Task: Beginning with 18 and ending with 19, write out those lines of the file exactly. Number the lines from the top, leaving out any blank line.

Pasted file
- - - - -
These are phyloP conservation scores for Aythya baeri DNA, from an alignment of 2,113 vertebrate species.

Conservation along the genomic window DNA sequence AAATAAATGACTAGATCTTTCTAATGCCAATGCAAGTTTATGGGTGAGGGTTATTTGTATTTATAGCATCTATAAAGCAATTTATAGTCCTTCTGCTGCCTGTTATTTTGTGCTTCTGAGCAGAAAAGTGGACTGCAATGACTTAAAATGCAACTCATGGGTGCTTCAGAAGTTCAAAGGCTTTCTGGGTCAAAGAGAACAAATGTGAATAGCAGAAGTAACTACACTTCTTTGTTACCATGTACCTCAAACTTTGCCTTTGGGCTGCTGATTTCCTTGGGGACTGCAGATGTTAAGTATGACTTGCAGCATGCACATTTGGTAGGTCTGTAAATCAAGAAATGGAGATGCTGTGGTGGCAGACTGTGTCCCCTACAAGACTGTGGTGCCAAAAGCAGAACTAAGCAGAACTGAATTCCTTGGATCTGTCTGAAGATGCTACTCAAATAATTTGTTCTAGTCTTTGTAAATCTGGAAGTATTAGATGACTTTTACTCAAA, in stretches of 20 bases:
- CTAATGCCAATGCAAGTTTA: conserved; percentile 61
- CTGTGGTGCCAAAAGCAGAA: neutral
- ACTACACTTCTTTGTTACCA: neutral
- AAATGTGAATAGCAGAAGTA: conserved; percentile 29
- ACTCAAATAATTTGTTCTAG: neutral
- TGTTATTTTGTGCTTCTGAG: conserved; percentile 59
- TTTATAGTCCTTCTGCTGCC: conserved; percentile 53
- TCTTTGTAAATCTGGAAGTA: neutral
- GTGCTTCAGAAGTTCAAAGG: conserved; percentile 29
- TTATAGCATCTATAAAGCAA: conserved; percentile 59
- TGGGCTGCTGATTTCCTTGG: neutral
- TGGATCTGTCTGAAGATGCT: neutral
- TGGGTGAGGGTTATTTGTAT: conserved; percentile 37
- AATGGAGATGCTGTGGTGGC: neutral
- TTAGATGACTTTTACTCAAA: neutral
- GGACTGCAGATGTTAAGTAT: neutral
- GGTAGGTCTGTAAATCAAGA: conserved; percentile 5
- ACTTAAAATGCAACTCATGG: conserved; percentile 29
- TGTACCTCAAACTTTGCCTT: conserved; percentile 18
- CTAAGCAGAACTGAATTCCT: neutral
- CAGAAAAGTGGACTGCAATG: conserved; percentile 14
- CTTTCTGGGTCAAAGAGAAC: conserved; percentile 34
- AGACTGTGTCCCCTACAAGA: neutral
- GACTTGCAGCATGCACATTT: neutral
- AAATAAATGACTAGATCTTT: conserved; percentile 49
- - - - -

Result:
- GGACTGCAGATGTTAAGTAT: neutral
- GGTAGGTCTGTAAATCAAGA: conserved; percentile 5